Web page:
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We left Magog later than planned and headed back to Montreal to drop off the hire car and to check into our hotel, the Roberval. It is relatively new and not yet in the guide books. We could not get into our room until later in the day but when we did it was a surprise. The "room" was like  a small one bedroomed flat. It had a double bedroom, small bathroom, equipped gallery kitchen and a lounge/dining room with a TV. We had benefited from an upgrade but the standard room has all the same facilities, just studio style.

We let our bags in their luggage store and headed into the city centre. We have free high speed internet access in the room but have to buy a network cable to be able to connect! This was easily done at the Eaton centre but a tad frustrating. A quick detour to Tourist Information confirmed that there was nothing on tonight in town that we fancied seeing. Needing maps and some new novels we headed to Indigo, one of the bookstores (Chapters is the other) with English language books. It was a bit like Waterstones and had equally friendly and helpful staff.

We will be driving coast to coast through Canada and want to try and get a good road atlas. Indigo could not help but referred us to a specialist map shop (they only accept payment by card, they've been robbed too often and no longer take cash!). No joy here either so we have had to settle for a number of different maps. Not really a surprise bearing in mind how big the country is.

For most of the rest of the afternoon we followed one of the walking tours of Old Montreal. We joined the route at Square Victoria near Montreal's World Trade Centre. The square was really a rectangle and running down and through it was a fountain - nice cool water in the heat of the city centre. The route took is through part of the old business district with old Victorian houses still making a statement even today.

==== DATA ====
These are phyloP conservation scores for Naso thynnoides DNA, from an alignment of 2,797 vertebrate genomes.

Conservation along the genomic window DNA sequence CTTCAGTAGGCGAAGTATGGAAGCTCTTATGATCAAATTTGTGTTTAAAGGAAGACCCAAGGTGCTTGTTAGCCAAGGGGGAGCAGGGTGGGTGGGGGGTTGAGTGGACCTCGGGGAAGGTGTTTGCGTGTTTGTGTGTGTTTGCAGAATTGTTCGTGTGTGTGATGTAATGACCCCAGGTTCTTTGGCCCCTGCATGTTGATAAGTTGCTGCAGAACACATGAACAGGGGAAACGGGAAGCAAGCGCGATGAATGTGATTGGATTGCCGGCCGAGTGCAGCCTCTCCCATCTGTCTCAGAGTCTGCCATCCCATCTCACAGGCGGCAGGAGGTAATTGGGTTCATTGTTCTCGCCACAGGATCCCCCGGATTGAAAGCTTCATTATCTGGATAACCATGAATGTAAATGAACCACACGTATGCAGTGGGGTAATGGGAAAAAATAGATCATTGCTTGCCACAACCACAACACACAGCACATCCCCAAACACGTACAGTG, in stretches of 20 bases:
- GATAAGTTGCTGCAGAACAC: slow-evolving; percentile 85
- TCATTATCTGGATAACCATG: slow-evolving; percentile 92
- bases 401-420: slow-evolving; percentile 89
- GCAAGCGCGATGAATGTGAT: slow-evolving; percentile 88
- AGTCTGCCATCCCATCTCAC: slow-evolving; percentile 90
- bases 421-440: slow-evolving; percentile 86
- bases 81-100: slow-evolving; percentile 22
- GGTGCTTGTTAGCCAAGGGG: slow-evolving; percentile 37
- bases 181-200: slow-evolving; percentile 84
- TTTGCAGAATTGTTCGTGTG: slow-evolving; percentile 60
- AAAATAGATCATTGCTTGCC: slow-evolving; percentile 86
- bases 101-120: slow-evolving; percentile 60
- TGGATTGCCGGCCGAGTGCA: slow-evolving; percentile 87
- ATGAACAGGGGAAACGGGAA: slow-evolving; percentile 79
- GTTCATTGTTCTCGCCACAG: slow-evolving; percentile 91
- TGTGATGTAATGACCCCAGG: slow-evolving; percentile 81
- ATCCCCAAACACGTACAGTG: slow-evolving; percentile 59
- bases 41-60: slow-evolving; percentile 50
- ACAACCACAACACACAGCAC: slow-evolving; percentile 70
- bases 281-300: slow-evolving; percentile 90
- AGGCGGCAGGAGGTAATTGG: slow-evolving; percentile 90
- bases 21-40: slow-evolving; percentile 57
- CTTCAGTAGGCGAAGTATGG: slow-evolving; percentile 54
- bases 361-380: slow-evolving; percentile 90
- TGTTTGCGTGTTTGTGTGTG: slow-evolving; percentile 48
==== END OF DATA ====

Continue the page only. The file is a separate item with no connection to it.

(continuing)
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Vieux (and Not-so-vieux) Montréal

We walked down and past the old Grey Nun's Hospital, now mainly ruins, and on to the waterfront. here we stopped at the Archeology and History museum. It is in a fairly new and modern building but the site on which it stands has been key to the ongoing development of Montreal over the centuries. There was a short film outlining the changes over the years from an original settlement battling with the local Indians to the conflicts between Britain and France and up to the modern day. Combined with the tour of the museum, it also charted the development and modernisation of the city from a small town fortified with wooden defences through to buildings made of bricks and stones. I got confused with the orientation of some of the places they were talking about - there were lots of references to a river but no river visible - it is now an underground sewer.

In the basement you can still see the foundations of some of the buildings that used to stand on the current site. It was a cleverly done walk back through time and I would have liked it if they had guides on hand to answer the questions that were springing to mind. It seemed odd seeing old photos of massive blocks of ice right up to the these buildings - the harsh winters caused many problems.